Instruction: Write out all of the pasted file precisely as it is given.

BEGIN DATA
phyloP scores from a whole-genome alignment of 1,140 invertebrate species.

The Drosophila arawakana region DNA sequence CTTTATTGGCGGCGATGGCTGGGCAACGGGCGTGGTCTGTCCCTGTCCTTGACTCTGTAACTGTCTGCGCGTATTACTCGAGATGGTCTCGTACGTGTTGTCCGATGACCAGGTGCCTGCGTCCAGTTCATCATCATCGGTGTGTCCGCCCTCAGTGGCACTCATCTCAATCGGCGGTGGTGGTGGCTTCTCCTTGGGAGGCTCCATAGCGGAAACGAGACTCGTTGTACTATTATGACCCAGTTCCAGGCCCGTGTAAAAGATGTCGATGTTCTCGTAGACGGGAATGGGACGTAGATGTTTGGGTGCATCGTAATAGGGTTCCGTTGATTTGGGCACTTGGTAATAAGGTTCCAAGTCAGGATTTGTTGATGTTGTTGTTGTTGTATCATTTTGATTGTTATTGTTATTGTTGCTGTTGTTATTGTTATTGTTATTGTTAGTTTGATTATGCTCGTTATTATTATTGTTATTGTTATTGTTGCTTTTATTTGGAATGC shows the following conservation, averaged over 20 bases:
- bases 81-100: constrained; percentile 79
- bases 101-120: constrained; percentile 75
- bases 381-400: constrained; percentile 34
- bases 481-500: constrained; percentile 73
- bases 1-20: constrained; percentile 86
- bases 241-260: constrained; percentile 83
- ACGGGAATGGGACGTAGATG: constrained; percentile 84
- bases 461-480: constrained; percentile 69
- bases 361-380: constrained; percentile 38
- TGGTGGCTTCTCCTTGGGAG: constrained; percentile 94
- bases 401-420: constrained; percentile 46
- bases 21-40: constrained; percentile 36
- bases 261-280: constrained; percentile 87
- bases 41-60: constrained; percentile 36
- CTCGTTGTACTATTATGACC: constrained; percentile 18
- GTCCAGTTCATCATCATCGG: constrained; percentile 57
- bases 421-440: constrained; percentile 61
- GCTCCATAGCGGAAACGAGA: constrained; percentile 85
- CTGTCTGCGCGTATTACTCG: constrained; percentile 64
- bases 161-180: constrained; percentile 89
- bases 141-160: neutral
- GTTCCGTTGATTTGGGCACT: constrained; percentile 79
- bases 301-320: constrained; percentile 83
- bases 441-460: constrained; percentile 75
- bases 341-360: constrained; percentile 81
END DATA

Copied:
phyloP scores from a whole-genome alignment of 1,140 invertebrate species.

The Drosophila arawakana region DNA sequence CTTTATTGGCGGCGATGGCTGGGCAACGGGCGTGGTCTGTCCCTGTCCTTGACTCTGTAACTGTCTGCGCGTATTACTCGAGATGGTCTCGTACGTGTTGTCCGATGACCAGGTGCCTGCGTCCAGTTCATCATCATCGGTGTGTCCGCCCTCAGTGGCACTCATCTCAATCGGCGGTGGTGGTGGCTTCTCCTTGGGAGGCTCCATAGCGGAAACGAGACTCGTTGTACTATTATGACCCAGTTCCAGGCCCGTGTAAAAGATGTCGATGTTCTCGTAGACGGGAATGGGACGTAGATGTTTGGGTGCATCGTAATAGGGTTCCGTTGATTTGGGCACTTGGTAATAAGGTTCCAAGTCAGGATTTGTTGATGTTGTTGTTGTTGTATCATTTTGATTGTTATTGTTATTGTTGCTGTTGTTATTGTTATTGTTATTGTTAGTTTGATTATGCTCGTTATTATTATTGTTATTGTTATTGTTGCTTTTATTTGGAATGC shows the following conservation, averaged over 20 bases:
- bases 81-100: constrained; percentile 79
- bases 101-120: constrained; percentile 75
- bases 381-400: constrained; percentile 34
- bases 481-500: constrained; percentile 73
- bases 1-20: constrained; percentile 86
- bases 241-260: constrained; percentile 83
- ACGGGAATGGGACGTAGATG: constrained; percentile 84
- bases 461-480: constrained; percentile 69
- bases 361-380: constrained; percentile 38
- TGGTGGCTTCTCCTTGGGAG: constrained; percentile 94
- bases 401-420: constrained; percentile 46
- bases 21-40: constrained; percentile 36
- bases 261-280: constrained; percentile 87
- bases 41-60: constrained; percentile 36
- CTCGTTGTACTATTATGACC: constrained; percentile 18
- GTCCAGTTCATCATCATCGG: constrained; percentile 57
- bases 421-440: constrained; percentile 61
- GCTCCATAGCGGAAACGAGA: constrained; percentile 85
- CTGTCTGCGCGTATTACTCG: constrained; percentile 64
- bases 161-180: constrained; percentile 89
- bases 141-160: neutral
- GTTCCGTTGATTTGGGCACT: constrained; percentile 79
- bases 301-320: constrained; percentile 83
- bases 441-460: constrained; percentile 75
- bases 341-360: constrained; percentile 81